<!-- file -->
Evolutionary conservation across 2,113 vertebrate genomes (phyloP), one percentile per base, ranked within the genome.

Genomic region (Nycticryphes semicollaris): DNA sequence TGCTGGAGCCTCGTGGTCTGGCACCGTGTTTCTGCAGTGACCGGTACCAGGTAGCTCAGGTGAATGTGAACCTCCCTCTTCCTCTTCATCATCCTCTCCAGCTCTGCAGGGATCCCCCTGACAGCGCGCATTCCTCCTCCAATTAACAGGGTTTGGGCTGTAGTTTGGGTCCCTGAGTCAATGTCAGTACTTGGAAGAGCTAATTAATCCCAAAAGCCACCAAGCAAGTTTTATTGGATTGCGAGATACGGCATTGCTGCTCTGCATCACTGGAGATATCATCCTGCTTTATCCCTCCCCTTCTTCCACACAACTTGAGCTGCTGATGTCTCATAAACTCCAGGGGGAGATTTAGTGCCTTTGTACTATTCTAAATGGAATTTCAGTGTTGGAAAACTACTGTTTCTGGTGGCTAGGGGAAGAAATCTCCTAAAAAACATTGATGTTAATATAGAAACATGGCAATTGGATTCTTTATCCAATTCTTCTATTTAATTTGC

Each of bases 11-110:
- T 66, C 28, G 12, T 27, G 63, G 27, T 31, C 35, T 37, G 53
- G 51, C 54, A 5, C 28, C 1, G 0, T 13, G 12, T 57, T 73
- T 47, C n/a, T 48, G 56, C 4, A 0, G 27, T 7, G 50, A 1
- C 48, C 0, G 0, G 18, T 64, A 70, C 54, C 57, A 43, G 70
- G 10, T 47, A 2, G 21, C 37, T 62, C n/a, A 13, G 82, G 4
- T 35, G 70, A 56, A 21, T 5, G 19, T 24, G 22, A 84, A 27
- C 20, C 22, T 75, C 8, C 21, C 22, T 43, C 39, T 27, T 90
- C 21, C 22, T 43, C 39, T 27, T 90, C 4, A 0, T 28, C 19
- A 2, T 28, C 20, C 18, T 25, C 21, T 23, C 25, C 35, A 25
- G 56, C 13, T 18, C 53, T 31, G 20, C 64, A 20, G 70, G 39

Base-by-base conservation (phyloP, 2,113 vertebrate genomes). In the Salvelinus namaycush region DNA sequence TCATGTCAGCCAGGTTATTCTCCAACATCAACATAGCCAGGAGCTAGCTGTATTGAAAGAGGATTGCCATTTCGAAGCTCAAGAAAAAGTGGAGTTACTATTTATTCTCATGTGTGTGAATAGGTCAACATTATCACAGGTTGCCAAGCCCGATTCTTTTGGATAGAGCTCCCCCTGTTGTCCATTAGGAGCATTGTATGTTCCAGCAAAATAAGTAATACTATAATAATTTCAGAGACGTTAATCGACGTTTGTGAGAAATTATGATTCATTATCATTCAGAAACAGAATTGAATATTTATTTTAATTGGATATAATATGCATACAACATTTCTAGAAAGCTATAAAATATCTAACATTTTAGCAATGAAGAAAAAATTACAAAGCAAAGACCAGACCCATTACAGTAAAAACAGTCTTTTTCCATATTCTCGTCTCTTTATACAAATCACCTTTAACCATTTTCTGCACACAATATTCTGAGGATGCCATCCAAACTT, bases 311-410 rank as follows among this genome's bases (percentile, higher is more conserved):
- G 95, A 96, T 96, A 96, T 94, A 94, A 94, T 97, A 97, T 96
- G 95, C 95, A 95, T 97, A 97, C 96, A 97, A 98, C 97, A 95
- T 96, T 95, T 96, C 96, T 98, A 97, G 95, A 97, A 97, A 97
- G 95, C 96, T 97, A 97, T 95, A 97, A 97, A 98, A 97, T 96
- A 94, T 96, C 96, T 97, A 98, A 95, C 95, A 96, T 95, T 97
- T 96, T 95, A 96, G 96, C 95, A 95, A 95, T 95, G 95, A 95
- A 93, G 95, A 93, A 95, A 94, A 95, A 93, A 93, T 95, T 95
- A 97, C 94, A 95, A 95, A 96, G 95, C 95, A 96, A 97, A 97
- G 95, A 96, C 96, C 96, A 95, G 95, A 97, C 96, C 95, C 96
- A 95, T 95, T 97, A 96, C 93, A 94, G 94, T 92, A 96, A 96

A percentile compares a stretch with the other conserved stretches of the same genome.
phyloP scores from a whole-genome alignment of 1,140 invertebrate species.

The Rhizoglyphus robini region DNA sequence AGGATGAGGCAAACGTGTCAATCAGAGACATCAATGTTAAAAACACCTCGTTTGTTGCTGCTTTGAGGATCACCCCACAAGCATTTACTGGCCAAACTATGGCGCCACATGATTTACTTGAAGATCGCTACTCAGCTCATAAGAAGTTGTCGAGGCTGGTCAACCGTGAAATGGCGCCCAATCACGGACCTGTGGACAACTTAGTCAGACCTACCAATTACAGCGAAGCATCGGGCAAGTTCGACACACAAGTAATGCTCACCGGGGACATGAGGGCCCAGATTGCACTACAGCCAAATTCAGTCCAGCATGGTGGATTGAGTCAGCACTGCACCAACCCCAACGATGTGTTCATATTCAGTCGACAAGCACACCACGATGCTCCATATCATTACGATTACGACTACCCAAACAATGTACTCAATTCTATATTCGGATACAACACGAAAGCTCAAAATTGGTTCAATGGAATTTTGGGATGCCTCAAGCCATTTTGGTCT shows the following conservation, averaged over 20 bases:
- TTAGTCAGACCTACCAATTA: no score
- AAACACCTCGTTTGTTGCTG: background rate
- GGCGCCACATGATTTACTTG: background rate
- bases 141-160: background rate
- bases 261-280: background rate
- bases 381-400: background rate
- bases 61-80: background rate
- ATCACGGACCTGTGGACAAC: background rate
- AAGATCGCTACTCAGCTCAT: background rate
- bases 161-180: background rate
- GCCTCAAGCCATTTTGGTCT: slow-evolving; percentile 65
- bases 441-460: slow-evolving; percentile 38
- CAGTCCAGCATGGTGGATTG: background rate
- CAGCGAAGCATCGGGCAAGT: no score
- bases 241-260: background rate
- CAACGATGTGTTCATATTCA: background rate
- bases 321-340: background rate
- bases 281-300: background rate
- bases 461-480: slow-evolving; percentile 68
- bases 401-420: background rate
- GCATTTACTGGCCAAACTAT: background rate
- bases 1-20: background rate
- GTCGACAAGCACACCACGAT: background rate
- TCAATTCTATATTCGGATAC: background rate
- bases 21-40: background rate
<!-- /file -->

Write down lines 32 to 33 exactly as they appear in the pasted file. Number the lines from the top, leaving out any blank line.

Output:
- bases 261-280: background rate
- bases 381-400: background rate